Sunday 20 October 2019

Reaching a deal 'not mission impossible', insists Coveney

Row: Simon Coveney refused to get into a spat with Foster. Picture: PA
Row: Simon Coveney refused to get into a spat with Foster. Picture: PA

Rebecca Black

Tánaiste Simon Coveney has insisted he still believes a deal can be reached between the UK and EU before the approaching Brexit deadline.

Mr Coveney denied it was "mission impossible" as he left a meeting with Northern Ireland Secretary Julian Smith at Hillsborough Castle.

Reiterating earlier comments from Taoiseach Leo Varadkar, Mr Coveney said if an agreement was not possible this month, then Ireland would prefer an extension to a no-deal exit.

"I believe it is possible to get a deal this month," he said.

"I believe that the British prime minister wants to get a deal this month. We will certainly work to that time frame if the British position evolves and we want to be helpful on that. I don't think we should give up on that.

"If it's not possible, Ireland has always said we would prefer an extension to no deal.

"But that's the Irish position but I don't speak for lots of other EU member states."

The Tánaiste went on: "This is not mission impossible. Let's not forget we have a Withdrawal Agreement that we know works, we are trying to change that to accommodate a new approach from a British prime minister.

"I believe it is possible to change that but we have to make sure that while we change the approach, the outcome has to be the same and the outcome has to be no border infrastructure between north and south on this island because we know the impact that that has, not just on trade but also on politics too.

"I believe it is possible to do that with goodwill and energy on all sides and I think you'll get that next week."

Mr Coveney left Hillsborough Castle as DUP leader Arlene Foster arrived for her party's meeting with Mr Smith.

On Thursday, Ms Foster accused the Irish Government of trying to "ride roughshod" over unionism, as she criticised Dublin's rejection of the UK's latest Brexit plan.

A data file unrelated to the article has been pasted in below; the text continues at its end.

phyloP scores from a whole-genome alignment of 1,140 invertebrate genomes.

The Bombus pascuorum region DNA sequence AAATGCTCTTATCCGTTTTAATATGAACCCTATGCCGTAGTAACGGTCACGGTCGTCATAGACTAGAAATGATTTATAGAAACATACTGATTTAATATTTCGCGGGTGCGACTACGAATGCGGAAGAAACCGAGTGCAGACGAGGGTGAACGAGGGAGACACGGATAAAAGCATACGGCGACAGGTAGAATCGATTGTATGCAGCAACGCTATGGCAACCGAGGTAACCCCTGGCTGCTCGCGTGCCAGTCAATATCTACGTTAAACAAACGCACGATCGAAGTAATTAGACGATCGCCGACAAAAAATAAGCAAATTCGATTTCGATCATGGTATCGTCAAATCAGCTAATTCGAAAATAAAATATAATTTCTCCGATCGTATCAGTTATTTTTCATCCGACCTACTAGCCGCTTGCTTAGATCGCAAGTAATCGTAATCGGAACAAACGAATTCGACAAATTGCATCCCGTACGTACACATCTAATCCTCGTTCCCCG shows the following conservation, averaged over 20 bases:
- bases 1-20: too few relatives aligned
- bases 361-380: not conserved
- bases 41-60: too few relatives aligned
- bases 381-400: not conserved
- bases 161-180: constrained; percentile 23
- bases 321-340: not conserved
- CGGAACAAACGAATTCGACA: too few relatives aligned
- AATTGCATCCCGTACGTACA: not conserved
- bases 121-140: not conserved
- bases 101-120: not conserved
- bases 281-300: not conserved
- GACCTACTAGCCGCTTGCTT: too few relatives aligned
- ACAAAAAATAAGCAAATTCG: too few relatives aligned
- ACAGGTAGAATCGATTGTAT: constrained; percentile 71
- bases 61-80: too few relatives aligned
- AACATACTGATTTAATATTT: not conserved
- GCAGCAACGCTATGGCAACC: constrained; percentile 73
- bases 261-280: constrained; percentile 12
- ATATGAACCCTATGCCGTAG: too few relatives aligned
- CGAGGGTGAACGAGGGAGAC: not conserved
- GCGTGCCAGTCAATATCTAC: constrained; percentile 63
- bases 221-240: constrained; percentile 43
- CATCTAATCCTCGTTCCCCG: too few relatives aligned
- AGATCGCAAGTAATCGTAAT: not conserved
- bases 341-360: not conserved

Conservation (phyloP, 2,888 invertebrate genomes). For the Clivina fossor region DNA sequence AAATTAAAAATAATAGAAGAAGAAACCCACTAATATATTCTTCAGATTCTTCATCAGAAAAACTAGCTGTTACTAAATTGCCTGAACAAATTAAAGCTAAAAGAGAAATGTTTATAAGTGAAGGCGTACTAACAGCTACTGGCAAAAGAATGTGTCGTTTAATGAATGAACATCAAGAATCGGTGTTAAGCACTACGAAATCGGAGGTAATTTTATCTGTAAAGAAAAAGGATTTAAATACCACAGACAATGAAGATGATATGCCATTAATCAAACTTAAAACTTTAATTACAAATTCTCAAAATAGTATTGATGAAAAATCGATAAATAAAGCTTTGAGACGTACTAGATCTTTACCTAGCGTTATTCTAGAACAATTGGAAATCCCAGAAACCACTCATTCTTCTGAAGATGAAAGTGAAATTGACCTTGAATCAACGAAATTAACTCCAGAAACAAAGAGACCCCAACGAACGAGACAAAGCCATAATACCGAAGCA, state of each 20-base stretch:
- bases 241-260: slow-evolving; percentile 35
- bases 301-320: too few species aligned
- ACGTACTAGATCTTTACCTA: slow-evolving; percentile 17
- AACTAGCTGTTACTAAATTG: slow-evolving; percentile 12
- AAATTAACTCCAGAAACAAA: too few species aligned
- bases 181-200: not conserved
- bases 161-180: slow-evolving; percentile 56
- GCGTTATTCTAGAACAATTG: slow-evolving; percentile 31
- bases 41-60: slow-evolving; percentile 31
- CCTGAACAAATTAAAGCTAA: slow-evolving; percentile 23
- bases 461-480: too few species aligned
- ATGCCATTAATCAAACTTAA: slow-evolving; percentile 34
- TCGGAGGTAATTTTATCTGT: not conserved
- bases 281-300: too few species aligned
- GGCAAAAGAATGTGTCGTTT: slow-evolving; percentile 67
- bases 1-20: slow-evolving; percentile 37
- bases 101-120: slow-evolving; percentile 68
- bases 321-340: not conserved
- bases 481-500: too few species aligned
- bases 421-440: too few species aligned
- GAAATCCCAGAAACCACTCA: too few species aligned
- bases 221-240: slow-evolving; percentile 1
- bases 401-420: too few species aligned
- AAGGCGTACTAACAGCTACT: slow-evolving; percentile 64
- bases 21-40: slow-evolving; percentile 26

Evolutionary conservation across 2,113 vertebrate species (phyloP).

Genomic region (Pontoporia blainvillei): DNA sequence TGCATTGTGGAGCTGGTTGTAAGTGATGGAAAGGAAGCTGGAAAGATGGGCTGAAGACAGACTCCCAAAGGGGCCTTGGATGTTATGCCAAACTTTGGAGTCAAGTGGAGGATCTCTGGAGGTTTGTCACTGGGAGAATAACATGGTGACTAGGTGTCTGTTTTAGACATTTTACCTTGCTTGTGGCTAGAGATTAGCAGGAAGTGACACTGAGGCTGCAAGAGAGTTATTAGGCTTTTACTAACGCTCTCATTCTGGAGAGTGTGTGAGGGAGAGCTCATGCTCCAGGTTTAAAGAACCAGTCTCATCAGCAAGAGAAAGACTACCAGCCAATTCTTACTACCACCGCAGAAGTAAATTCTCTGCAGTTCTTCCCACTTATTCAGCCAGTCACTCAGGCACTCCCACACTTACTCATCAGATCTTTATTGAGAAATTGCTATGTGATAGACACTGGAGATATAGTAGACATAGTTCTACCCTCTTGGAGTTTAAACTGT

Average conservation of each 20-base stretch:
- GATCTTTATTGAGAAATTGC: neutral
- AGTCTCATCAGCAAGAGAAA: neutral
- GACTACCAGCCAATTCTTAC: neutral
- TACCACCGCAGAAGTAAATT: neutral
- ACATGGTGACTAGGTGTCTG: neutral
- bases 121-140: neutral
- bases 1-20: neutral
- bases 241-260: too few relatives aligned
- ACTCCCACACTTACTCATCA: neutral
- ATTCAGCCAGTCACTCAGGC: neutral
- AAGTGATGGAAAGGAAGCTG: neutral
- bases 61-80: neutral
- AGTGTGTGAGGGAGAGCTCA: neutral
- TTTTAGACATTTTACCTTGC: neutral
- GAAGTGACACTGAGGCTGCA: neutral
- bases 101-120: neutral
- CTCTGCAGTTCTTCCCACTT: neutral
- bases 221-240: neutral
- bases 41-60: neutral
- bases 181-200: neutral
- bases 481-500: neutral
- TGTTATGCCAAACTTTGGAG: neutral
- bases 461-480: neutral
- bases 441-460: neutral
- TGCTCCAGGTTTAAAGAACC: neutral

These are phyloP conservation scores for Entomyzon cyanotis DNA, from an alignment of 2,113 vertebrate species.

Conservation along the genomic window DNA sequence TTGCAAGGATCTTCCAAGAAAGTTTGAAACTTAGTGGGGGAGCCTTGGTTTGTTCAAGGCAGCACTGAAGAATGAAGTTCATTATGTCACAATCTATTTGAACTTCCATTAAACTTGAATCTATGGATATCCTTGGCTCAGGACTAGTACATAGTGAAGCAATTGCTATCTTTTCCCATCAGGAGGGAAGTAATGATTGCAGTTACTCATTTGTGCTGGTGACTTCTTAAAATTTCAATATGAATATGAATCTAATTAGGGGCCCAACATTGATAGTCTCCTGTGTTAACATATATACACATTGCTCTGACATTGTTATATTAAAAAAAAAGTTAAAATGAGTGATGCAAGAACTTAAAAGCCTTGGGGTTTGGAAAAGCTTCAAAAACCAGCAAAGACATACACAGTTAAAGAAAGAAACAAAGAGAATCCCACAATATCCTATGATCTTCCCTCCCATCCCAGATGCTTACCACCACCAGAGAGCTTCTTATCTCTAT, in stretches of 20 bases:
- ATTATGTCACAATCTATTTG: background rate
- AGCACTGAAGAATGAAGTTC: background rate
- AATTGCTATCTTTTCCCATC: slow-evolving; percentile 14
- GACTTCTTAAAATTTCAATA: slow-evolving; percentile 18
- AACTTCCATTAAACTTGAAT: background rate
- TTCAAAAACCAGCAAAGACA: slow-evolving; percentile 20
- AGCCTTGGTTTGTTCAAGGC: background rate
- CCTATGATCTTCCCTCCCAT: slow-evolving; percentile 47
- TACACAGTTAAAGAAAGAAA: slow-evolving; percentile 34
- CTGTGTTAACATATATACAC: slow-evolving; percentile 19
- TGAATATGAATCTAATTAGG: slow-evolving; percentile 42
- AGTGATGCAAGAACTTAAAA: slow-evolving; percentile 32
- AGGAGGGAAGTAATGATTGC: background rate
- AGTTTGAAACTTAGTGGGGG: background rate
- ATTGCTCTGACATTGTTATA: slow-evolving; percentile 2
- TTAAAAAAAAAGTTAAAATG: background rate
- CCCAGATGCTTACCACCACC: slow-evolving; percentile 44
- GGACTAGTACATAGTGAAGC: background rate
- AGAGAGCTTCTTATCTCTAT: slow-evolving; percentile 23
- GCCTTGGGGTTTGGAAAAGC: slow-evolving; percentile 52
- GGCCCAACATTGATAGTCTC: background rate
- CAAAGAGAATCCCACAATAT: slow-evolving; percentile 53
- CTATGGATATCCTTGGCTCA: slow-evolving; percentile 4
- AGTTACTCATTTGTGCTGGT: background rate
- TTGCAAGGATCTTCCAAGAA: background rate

Mr Coveney said he would not be getting into a personalised row, and that Ireland's position had not changed.

"I'm not getting into personalised commentary like that, the Irish Government has been consistent for three years now.

"While we respect the decision of the UK to leave the EU, we also expect the British government would take account of Irish interest, vulnerabilities and exposure and the context of those issues in any Brexit deal that is struck," he said.

He said British Prime Minister Boris Johnson's proposals were a "step in the right direction, but there are problems with the proposal, and we have to be up front about that, there's no point pretending problems are being solved when they're not, particularly when it comes to customs".

"We don't see how the proposal to have two different customs territories on the island of Ireland can avoid customs checks between those territories, we don't see how that works and the EU has the same concern, so that element of the proposal needs to be developed further," he added.

He also expressed concern over Mr Johnson's suggestion that the currently defunct Northern Ireland Assembly be given a vote both on whether to opt into the all-island regulatory system in 2021, and whether to remain in it after an initial four-year period.

The petition of concern essentially allows a bloc of Assembly Members from either the nationalist or the unionist community a veto on certain decisions, even if they represent a minority in the chamber.

"We have concerns in relation to any concept that suggests one party in Northern Ireland, regardless of who they are, can veto or prevent contingency measures taking effect through a vote in the NI executive," he said.

Irish Independent

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